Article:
“What if you and your organization do the giving? Are you grateful to your donors for making your mission possible? Show them.

…What about using #GivingTuesday as the pièce de résistance of your donor acknowledgment program? Not long ago, in #GivingTuesday – Your Win or Lose Day,  I wrote about making this a day to give back to your donors. Rather than ask them to give to you, why don’t you give to them?”

Expressing gratitude, perhaps with a short video or heartfelt letter, can go a long way in relationship building with your donors. It’s an opportunity to connect with your donors (without asking for money), and a perfect time to reiterate the impact of their contribution.

This may sound counterintuitive, and it is. But think of how your message will stand out among the thousands of other organizations simply asking money.

5. Look for donors in the right place

Each year, #GivingTuesday is becoming more and more of a tradition. More people join the movement every year, making it a great time to attract and engage with new donors.

But attracting the right donors can be hard — you want somebody truly invested in your cause that will stay engaged with your organization. What many nonprofits don’t know is that the best candidates may be right inside your database. (Kind of.)

Your current donors are one of the best resources your nonprofit has for finding new donors. It makes sense — people who are invested in your cause are likely to know other people who might be invested in your cause. Plus, research shows that word-of-mouth marketing is one of the most effective forms of marketing. People tend to do things that their friends suggest (like donating to your organization!).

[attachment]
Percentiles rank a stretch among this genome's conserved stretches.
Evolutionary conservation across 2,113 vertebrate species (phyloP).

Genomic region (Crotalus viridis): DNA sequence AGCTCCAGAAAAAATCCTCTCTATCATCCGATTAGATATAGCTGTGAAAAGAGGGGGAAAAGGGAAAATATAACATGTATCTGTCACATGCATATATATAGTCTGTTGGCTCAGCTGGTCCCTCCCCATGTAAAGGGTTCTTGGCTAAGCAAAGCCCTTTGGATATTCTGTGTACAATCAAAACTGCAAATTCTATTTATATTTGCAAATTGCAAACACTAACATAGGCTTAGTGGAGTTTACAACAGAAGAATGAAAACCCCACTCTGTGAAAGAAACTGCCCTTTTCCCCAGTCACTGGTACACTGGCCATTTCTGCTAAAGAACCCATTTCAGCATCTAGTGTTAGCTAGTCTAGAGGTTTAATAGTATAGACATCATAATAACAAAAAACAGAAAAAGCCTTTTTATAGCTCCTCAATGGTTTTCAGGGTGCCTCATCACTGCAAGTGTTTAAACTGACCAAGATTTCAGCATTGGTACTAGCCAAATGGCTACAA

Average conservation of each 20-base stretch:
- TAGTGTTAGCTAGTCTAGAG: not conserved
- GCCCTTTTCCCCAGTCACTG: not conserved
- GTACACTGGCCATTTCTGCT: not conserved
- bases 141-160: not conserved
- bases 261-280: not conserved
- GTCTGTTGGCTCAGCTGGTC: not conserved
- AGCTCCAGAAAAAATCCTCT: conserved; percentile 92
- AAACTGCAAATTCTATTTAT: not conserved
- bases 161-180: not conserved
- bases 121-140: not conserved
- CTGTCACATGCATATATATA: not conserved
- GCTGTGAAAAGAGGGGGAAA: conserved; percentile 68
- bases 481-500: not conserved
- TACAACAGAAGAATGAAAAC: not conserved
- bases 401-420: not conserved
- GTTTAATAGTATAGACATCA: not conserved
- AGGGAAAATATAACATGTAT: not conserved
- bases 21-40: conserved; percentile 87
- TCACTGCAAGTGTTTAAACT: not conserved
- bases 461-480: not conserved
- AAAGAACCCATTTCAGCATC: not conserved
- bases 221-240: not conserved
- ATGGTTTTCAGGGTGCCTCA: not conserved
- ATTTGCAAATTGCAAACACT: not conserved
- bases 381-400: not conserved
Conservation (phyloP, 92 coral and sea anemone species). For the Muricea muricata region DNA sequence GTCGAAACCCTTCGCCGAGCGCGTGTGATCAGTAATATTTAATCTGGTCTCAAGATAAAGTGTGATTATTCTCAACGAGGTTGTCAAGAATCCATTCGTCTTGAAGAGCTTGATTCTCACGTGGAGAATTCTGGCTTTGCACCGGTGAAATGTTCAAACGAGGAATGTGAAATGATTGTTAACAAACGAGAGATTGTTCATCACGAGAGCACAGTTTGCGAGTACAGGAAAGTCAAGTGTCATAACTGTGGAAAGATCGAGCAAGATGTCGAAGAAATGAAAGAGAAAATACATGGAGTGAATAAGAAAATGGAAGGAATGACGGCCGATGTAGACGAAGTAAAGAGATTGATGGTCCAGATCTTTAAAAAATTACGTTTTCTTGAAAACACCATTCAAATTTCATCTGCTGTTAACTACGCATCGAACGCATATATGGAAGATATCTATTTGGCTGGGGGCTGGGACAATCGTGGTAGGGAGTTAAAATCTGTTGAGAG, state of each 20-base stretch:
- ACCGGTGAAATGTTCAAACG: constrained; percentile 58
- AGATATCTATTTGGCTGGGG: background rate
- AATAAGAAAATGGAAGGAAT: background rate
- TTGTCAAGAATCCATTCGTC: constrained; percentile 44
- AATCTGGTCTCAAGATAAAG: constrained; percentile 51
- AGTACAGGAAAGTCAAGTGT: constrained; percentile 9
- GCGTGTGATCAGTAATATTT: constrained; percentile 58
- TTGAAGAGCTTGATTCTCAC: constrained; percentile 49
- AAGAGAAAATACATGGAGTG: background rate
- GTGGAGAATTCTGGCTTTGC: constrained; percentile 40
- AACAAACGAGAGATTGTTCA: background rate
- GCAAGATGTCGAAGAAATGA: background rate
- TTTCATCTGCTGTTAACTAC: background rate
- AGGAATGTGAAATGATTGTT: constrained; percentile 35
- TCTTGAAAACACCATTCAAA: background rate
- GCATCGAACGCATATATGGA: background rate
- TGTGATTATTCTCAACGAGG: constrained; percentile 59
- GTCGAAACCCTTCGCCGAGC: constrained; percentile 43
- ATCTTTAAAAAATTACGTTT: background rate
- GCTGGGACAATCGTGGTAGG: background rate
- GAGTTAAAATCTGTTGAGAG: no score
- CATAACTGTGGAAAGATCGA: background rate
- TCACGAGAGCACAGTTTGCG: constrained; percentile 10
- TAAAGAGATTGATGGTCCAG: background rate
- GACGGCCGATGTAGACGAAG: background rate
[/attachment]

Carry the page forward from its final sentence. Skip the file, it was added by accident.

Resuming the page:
Consider encouraging past donors to reach out to their network and encourage a friend to donate. Perhaps your board members can make personal appeals to their networks. You might not even focus on donations — maybe you could ask donors to sign a friend up for your email newsletter, so they can learn more about your organization.

Whatever approach you take, focusing on referrals and word-of-mouth marketing will not only bring you more donors, but engaged donors that truly care about your cause.

Do you have any retention tips and tricks for #GivingTuesday? Let us know in the comments.